Further to the announcement of the publication of Helen Paynter’s book Telling Terror in Judges 19: Rape and Reparation for the Levite’s Wife, the second in the Routledge Focus series ‘Rape Culture, Religion and the Bible’, here is a Q&A with the author herself!
Tell us about yourself, Helen. How does your book relate to your work as a whole and how did this book come about?
I am a Baptist minister, serving in Bristol; and a tutor in biblical languages and Old Testament at Bristol Baptist College. The main areas of my research are into the interpretation of biblical violence and the ways in which the Bible is weaponised against people. I have been troubled by the dreadful story of Judges 19 for a long while, but felt dissatisfied with both the traditional commentators, which tend to write the woman’s suffering out of the text; and with many of the modern feminist interpretations, which view the text as irredeemably misogynistic. I then came across the reparative hermeneutic of Eve Sedgwick, and thought that it might provide a helpful hermeneutical lens to apply to the text. I hope my readers will agree with me that it does.
What are the key arguments of your book?
I’ve begun to outline them above. I use the work of Sedgwick, and also use affect theory and Judith Butler’s concept of grievability to try to discover the levels of communication within the narrative. I argue that the raped and murdered woman has surprising subjectivity in the narrative, and ‘speaks’ powerfully at a number of levels – in many ways she is not obliterated at all.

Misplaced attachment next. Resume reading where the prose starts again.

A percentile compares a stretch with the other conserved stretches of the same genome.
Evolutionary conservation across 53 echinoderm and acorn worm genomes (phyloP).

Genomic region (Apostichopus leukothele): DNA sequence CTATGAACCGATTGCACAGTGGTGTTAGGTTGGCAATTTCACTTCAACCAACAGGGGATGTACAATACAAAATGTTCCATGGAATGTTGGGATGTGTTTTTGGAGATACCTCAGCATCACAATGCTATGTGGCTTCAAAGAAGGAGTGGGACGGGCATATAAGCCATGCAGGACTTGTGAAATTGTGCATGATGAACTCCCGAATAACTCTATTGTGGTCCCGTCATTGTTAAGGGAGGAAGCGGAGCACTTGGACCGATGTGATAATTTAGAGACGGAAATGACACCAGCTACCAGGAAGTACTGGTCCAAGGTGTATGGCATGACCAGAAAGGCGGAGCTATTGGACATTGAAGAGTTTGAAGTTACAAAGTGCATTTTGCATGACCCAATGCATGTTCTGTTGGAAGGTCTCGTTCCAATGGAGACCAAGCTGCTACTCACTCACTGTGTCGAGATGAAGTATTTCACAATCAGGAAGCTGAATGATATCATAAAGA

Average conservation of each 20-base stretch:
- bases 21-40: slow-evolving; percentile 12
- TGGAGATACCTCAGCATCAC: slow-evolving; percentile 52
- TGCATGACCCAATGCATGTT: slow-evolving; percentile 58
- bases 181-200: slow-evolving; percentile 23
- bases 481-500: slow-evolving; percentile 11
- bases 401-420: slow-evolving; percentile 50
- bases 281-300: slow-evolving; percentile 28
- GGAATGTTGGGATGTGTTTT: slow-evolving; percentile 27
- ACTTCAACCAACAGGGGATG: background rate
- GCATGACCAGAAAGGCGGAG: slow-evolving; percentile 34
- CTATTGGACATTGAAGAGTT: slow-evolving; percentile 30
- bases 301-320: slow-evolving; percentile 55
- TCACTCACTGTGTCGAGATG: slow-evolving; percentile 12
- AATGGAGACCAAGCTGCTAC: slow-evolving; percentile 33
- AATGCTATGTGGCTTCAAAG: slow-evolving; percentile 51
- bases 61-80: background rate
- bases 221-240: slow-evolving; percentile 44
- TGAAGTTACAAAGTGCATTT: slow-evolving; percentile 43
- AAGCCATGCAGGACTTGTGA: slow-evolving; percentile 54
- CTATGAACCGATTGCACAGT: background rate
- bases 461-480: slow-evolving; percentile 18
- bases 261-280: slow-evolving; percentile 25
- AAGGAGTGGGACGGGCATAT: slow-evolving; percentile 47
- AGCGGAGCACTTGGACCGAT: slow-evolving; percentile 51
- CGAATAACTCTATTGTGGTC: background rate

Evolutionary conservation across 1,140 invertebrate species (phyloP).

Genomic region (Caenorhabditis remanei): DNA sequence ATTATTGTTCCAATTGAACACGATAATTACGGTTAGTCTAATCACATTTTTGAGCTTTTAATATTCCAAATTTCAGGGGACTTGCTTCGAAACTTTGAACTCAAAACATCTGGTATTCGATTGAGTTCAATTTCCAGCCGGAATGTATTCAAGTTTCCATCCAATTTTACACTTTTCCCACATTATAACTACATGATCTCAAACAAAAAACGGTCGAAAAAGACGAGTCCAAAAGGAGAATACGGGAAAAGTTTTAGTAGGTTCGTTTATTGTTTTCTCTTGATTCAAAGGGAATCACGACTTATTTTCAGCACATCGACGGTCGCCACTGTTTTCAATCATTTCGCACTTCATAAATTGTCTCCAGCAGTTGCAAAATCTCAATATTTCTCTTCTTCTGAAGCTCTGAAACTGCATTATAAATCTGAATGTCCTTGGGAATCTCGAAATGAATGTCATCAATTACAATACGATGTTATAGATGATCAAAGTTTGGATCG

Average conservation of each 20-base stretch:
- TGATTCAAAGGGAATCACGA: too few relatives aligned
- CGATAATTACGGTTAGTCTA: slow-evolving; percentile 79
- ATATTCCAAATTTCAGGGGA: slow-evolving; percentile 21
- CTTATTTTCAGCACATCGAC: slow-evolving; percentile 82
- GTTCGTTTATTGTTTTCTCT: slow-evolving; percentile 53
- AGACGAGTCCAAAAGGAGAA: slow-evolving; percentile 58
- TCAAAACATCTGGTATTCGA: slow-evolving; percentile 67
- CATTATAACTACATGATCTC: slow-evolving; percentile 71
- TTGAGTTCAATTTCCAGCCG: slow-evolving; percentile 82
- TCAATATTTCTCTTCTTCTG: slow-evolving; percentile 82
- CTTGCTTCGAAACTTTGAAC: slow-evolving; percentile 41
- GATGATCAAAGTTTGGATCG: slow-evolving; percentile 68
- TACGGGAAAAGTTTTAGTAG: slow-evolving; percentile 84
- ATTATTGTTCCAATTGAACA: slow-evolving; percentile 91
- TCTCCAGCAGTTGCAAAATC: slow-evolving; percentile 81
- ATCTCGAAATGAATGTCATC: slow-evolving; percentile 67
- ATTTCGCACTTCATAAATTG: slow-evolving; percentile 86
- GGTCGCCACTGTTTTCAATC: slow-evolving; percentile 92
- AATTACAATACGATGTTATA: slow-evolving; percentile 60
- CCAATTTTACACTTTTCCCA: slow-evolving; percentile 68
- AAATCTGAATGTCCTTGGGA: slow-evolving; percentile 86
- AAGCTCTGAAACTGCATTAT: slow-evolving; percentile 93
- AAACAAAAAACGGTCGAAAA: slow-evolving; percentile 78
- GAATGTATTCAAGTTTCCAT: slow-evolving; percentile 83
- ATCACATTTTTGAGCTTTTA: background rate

What do you hope your readers will take from this book?
I hope they will be disturbed by the appalling sexual violence it portrays, and the many modern situations that parallel it. And I hope that they will gain a fresh appreciation for the way that the biblical story is quite powerfully critiquing such actions. If my work should prove persuasive enough to inspire other scholars to approach other texts with the same methodology, I’ll be delighted.
Give us one quotation from the book that you think will make a reader go and read the rest.
‘Beli-Fachad is given voice in moral critique of the nation. She is, perhaps, the book of Judges’ other female prophet, or one of its only true judges.’